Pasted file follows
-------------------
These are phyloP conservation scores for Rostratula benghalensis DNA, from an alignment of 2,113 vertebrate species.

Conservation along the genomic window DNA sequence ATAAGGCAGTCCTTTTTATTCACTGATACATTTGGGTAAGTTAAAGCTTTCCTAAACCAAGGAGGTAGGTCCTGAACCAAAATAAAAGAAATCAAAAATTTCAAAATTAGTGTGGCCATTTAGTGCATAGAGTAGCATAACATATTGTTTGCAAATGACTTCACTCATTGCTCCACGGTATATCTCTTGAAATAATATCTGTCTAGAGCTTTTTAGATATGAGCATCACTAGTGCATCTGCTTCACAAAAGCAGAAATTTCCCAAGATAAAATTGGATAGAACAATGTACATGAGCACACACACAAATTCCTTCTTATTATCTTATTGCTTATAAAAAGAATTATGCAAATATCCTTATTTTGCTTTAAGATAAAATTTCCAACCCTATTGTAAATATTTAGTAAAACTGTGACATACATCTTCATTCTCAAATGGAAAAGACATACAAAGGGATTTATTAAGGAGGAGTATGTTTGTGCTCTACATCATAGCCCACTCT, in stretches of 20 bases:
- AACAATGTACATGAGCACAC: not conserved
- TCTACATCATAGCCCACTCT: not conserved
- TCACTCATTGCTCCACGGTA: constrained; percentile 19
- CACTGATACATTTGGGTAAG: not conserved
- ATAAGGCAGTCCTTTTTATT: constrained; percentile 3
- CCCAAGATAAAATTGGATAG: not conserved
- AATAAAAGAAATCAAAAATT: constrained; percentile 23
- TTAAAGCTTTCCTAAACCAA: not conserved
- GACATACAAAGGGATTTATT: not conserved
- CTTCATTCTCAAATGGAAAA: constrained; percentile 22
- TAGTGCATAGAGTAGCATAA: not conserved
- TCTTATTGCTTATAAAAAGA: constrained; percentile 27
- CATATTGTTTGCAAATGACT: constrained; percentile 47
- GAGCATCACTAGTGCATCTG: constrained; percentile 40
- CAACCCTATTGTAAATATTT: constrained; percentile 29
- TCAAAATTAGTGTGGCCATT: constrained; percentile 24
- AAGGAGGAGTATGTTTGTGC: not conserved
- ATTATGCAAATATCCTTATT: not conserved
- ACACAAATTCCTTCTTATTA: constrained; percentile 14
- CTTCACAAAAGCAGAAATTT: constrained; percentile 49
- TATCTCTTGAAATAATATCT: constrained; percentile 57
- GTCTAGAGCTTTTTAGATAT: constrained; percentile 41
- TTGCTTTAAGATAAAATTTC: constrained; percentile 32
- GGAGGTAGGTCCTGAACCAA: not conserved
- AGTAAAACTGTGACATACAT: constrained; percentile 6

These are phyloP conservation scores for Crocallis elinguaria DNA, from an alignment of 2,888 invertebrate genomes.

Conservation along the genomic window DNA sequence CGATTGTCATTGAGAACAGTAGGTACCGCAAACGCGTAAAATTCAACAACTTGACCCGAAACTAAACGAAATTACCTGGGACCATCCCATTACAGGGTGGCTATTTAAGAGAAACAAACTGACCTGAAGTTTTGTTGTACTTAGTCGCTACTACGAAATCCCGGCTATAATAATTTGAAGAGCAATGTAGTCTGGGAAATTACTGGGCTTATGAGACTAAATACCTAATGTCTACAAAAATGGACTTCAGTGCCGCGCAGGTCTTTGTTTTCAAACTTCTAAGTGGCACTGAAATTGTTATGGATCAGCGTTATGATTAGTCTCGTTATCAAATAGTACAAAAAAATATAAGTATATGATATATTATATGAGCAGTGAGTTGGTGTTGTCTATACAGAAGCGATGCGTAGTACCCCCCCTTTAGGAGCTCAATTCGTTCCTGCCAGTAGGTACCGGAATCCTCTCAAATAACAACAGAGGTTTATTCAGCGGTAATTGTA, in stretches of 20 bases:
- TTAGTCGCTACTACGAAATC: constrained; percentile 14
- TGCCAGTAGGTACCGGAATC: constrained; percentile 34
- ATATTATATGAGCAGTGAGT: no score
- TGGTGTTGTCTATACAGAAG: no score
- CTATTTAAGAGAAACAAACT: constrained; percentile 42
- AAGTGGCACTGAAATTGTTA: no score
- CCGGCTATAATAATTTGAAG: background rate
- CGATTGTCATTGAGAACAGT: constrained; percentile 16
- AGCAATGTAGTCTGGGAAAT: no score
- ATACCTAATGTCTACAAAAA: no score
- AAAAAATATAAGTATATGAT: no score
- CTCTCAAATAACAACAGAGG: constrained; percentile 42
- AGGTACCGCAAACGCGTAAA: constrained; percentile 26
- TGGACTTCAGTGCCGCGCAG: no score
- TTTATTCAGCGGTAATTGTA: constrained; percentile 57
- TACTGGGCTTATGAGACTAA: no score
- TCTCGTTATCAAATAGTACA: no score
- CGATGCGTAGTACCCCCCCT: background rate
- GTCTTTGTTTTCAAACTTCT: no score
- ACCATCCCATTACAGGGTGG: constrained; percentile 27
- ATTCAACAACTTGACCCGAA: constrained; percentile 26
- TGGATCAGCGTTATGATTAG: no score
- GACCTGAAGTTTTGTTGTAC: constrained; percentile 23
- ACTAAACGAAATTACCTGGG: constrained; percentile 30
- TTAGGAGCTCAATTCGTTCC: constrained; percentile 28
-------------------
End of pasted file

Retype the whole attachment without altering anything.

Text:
These are phyloP conservation scores for Rostratula benghalensis DNA, from an alignment of 2,113 vertebrate species.

Conservation along the genomic window DNA sequence ATAAGGCAGTCCTTTTTATTCACTGATACATTTGGGTAAGTTAAAGCTTTCCTAAACCAAGGAGGTAGGTCCTGAACCAAAATAAAAGAAATCAAAAATTTCAAAATTAGTGTGGCCATTTAGTGCATAGAGTAGCATAACATATTGTTTGCAAATGACTTCACTCATTGCTCCACGGTATATCTCTTGAAATAATATCTGTCTAGAGCTTTTTAGATATGAGCATCACTAGTGCATCTGCTTCACAAAAGCAGAAATTTCCCAAGATAAAATTGGATAGAACAATGTACATGAGCACACACACAAATTCCTTCTTATTATCTTATTGCTTATAAAAAGAATTATGCAAATATCCTTATTTTGCTTTAAGATAAAATTTCCAACCCTATTGTAAATATTTAGTAAAACTGTGACATACATCTTCATTCTCAAATGGAAAAGACATACAAAGGGATTTATTAAGGAGGAGTATGTTTGTGCTCTACATCATAGCCCACTCT, in stretches of 20 bases:
- AACAATGTACATGAGCACAC: not conserved
- TCTACATCATAGCCCACTCT: not conserved
- TCACTCATTGCTCCACGGTA: constrained; percentile 19
- CACTGATACATTTGGGTAAG: not conserved
- ATAAGGCAGTCCTTTTTATT: constrained; percentile 3
- CCCAAGATAAAATTGGATAG: not conserved
- AATAAAAGAAATCAAAAATT: constrained; percentile 23
- TTAAAGCTTTCCTAAACCAA: not conserved
- GACATACAAAGGGATTTATT: not conserved
- CTTCATTCTCAAATGGAAAA: constrained; percentile 22
- TAGTGCATAGAGTAGCATAA: not conserved
- TCTTATTGCTTATAAAAAGA: constrained; percentile 27
- CATATTGTTTGCAAATGACT: constrained; percentile 47
- GAGCATCACTAGTGCATCTG: constrained; percentile 40
- CAACCCTATTGTAAATATTT: constrained; percentile 29
- TCAAAATTAGTGTGGCCATT: constrained; percentile 24
- AAGGAGGAGTATGTTTGTGC: not conserved
- ATTATGCAAATATCCTTATT: not conserved
- ACACAAATTCCTTCTTATTA: constrained; percentile 14
- CTTCACAAAAGCAGAAATTT: constrained; percentile 49
- TATCTCTTGAAATAATATCT: constrained; percentile 57
- GTCTAGAGCTTTTTAGATAT: constrained; percentile 41
- TTGCTTTAAGATAAAATTTC: constrained; percentile 32
- GGAGGTAGGTCCTGAACCAA: not conserved
- AGTAAAACTGTGACATACAT: constrained; percentile 6

These are phyloP conservation scores for Crocallis elinguaria DNA, from an alignment of 2,888 invertebrate genomes.

Conservation along the genomic window DNA sequence CGATTGTCATTGAGAACAGTAGGTACCGCAAACGCGTAAAATTCAACAACTTGACCCGAAACTAAACGAAATTACCTGGGACCATCCCATTACAGGGTGGCTATTTAAGAGAAACAAACTGACCTGAAGTTTTGTTGTACTTAGTCGCTACTACGAAATCCCGGCTATAATAATTTGAAGAGCAATGTAGTCTGGGAAATTACTGGGCTTATGAGACTAAATACCTAATGTCTACAAAAATGGACTTCAGTGCCGCGCAGGTCTTTGTTTTCAAACTTCTAAGTGGCACTGAAATTGTTATGGATCAGCGTTATGATTAGTCTCGTTATCAAATAGTACAAAAAAATATAAGTATATGATATATTATATGAGCAGTGAGTTGGTGTTGTCTATACAGAAGCGATGCGTAGTACCCCCCCTTTAGGAGCTCAATTCGTTCCTGCCAGTAGGTACCGGAATCCTCTCAAATAACAACAGAGGTTTATTCAGCGGTAATTGTA, in stretches of 20 bases:
- TTAGTCGCTACTACGAAATC: constrained; percentile 14
- TGCCAGTAGGTACCGGAATC: constrained; percentile 34
- ATATTATATGAGCAGTGAGT: no score
- TGGTGTTGTCTATACAGAAG: no score
- CTATTTAAGAGAAACAAACT: constrained; percentile 42
- AAGTGGCACTGAAATTGTTA: no score
- CCGGCTATAATAATTTGAAG: background rate
- CGATTGTCATTGAGAACAGT: constrained; percentile 16
- AGCAATGTAGTCTGGGAAAT: no score
- ATACCTAATGTCTACAAAAA: no score
- AAAAAATATAAGTATATGAT: no score
- CTCTCAAATAACAACAGAGG: constrained; percentile 42
- AGGTACCGCAAACGCGTAAA: constrained; percentile 26
- TGGACTTCAGTGCCGCGCAG: no score
- TTTATTCAGCGGTAATTGTA: constrained; percentile 57
- TACTGGGCTTATGAGACTAA: no score
- TCTCGTTATCAAATAGTACA: no score
- CGATGCGTAGTACCCCCCCT: background rate
- GTCTTTGTTTTCAAACTTCT: no score
- ACCATCCCATTACAGGGTGG: constrained; percentile 27
- ATTCAACAACTTGACCCGAA: constrained; percentile 26
- TGGATCAGCGTTATGATTAG: no score
- GACCTGAAGTTTTGTTGTAC: constrained; percentile 23
- ACTAAACGAAATTACCTGGG: constrained; percentile 30
- TTAGGAGCTCAATTCGTTCC: constrained; percentile 28